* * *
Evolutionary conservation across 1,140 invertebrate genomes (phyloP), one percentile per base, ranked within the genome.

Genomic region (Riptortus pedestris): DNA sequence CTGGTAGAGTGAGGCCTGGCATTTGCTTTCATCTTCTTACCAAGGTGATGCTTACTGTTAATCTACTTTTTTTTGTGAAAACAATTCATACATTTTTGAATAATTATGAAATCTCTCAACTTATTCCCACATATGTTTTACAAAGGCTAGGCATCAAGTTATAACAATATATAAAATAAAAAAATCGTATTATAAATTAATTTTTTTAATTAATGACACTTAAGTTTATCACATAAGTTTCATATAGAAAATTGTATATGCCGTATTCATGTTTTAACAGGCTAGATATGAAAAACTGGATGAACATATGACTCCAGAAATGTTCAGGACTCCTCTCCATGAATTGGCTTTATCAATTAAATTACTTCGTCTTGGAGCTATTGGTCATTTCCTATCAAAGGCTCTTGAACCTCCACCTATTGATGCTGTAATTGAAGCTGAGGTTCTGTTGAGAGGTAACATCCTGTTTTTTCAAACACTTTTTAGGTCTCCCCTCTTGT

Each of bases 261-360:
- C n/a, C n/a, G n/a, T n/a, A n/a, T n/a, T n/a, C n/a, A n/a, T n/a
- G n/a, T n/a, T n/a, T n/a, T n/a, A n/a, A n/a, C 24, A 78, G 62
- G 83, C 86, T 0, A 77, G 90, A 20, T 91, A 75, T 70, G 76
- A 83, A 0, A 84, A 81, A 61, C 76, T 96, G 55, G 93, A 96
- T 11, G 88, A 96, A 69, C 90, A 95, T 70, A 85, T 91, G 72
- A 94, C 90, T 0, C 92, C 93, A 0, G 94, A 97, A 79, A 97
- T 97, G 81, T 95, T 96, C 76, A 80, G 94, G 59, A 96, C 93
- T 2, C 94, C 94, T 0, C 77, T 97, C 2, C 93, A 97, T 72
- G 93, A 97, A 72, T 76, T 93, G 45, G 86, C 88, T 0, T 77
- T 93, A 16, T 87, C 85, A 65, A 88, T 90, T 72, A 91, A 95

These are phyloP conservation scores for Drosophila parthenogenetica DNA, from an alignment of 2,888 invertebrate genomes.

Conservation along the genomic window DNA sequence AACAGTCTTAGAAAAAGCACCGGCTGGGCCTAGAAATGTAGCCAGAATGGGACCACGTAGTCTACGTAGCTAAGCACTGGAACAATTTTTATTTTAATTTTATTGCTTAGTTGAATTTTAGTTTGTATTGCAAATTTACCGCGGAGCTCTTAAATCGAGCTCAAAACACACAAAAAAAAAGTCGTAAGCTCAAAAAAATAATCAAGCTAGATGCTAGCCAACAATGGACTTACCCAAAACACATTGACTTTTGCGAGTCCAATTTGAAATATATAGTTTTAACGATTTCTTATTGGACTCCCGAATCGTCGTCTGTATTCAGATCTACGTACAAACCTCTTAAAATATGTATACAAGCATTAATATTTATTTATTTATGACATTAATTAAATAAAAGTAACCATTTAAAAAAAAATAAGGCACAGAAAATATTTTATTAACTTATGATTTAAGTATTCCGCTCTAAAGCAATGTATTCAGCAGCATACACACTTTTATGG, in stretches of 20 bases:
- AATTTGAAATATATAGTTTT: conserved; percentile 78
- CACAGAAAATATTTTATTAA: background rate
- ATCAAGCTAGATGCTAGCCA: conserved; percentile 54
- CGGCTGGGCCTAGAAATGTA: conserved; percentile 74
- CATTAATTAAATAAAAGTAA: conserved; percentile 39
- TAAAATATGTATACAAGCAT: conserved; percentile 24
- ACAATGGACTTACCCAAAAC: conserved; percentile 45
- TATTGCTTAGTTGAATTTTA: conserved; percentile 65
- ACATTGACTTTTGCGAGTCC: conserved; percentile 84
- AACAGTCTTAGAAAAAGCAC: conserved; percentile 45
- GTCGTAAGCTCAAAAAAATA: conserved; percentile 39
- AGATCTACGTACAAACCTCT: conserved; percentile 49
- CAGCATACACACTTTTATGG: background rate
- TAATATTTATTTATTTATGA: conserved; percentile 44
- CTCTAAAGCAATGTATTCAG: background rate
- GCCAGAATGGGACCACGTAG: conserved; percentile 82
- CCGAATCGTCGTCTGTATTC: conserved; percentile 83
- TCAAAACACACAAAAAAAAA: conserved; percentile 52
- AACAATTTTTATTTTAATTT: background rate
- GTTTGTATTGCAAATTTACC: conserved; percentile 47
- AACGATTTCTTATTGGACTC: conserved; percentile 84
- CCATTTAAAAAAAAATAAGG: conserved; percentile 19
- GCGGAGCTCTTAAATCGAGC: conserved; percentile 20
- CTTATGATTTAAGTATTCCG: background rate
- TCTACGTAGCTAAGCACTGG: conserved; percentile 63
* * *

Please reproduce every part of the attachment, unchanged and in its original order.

Evolutionary conservation across 1,140 invertebrate genomes (phyloP), one percentile per base, ranked within the genome.

Genomic region (Riptortus pedestris): DNA sequence CTGGTAGAGTGAGGCCTGGCATTTGCTTTCATCTTCTTACCAAGGTGATGCTTACTGTTAATCTACTTTTTTTTGTGAAAACAATTCATACATTTTTGAATAATTATGAAATCTCTCAACTTATTCCCACATATGTTTTACAAAGGCTAGGCATCAAGTTATAACAATATATAAAATAAAAAAATCGTATTATAAATTAATTTTTTTAATTAATGACACTTAAGTTTATCACATAAGTTTCATATAGAAAATTGTATATGCCGTATTCATGTTTTAACAGGCTAGATATGAAAAACTGGATGAACATATGACTCCAGAAATGTTCAGGACTCCTCTCCATGAATTGGCTTTATCAATTAAATTACTTCGTCTTGGAGCTATTGGTCATTTCCTATCAAAGGCTCTTGAACCTCCACCTATTGATGCTGTAATTGAAGCTGAGGTTCTGTTGAGAGGTAACATCCTGTTTTTTCAAACACTTTTTAGGTCTCCCCTCTTGT

Each of bases 261-360:
- C n/a, C n/a, G n/a, T n/a, A n/a, T n/a, T n/a, C n/a, A n/a, T n/a
- G n/a, T n/a, T n/a, T n/a, T n/a, A n/a, A n/a, C 24, A 78, G 62
- G 83, C 86, T 0, A 77, G 90, A 20, T 91, A 75, T 70, G 76
- A 83, A 0, A 84, A 81, A 61, C 76, T 96, G 55, G 93, A 96
- T 11, G 88, A 96, A 69, C 90, A 95, T 70, A 85, T 91, G 72
- A 94, C 90, T 0, C 92, C 93, A 0, G 94, A 97, A 79, A 97
- T 97, G 81, T 95, T 96, C 76, A 80, G 94, G 59, A 96, C 93
- T 2, C 94, C 94, T 0, C 77, T 97, C 2, C 93, A 97, T 72
- G 93, A 97, A 72, T 76, T 93, G 45, G 86, C 88, T 0, T 77
- T 93, A 16, T 87, C 85, A 65, A 88, T 90, T 72, A 91, A 95

These are phyloP conservation scores for Drosophila parthenogenetica DNA, from an alignment of 2,888 invertebrate genomes.

Conservation along the genomic window DNA sequence AACAGTCTTAGAAAAAGCACCGGCTGGGCCTAGAAATGTAGCCAGAATGGGACCACGTAGTCTACGTAGCTAAGCACTGGAACAATTTTTATTTTAATTTTATTGCTTAGTTGAATTTTAGTTTGTATTGCAAATTTACCGCGGAGCTCTTAAATCGAGCTCAAAACACACAAAAAAAAAGTCGTAAGCTCAAAAAAATAATCAAGCTAGATGCTAGCCAACAATGGACTTACCCAAAACACATTGACTTTTGCGAGTCCAATTTGAAATATATAGTTTTAACGATTTCTTATTGGACTCCCGAATCGTCGTCTGTATTCAGATCTACGTACAAACCTCTTAAAATATGTATACAAGCATTAATATTTATTTATTTATGACATTAATTAAATAAAAGTAACCATTTAAAAAAAAATAAGGCACAGAAAATATTTTATTAACTTATGATTTAAGTATTCCGCTCTAAAGCAATGTATTCAGCAGCATACACACTTTTATGG, in stretches of 20 bases:
- AATTTGAAATATATAGTTTT: conserved; percentile 78
- CACAGAAAATATTTTATTAA: background rate
- ATCAAGCTAGATGCTAGCCA: conserved; percentile 54
- CGGCTGGGCCTAGAAATGTA: conserved; percentile 74
- CATTAATTAAATAAAAGTAA: conserved; percentile 39
- TAAAATATGTATACAAGCAT: conserved; percentile 24
- ACAATGGACTTACCCAAAAC: conserved; percentile 45
- TATTGCTTAGTTGAATTTTA: conserved; percentile 65
- ACATTGACTTTTGCGAGTCC: conserved; percentile 84
- AACAGTCTTAGAAAAAGCAC: conserved; percentile 45
- GTCGTAAGCTCAAAAAAATA: conserved; percentile 39
- AGATCTACGTACAAACCTCT: conserved; percentile 49
- CAGCATACACACTTTTATGG: background rate
- TAATATTTATTTATTTATGA: conserved; percentile 44
- CTCTAAAGCAATGTATTCAG: background rate
- GCCAGAATGGGACCACGTAG: conserved; percentile 82
- CCGAATCGTCGTCTGTATTC: conserved; percentile 83
- TCAAAACACACAAAAAAAAA: conserved; percentile 52
- AACAATTTTTATTTTAATTT: background rate
- GTTTGTATTGCAAATTTACC: conserved; percentile 47
- AACGATTTCTTATTGGACTC: conserved; percentile 84
- CCATTTAAAAAAAAATAAGG: conserved; percentile 19
- GCGGAGCTCTTAAATCGAGC: conserved; percentile 20
- CTTATGATTTAAGTATTCCG: background rate
- TCTACGTAGCTAAGCACTGG: conserved; percentile 63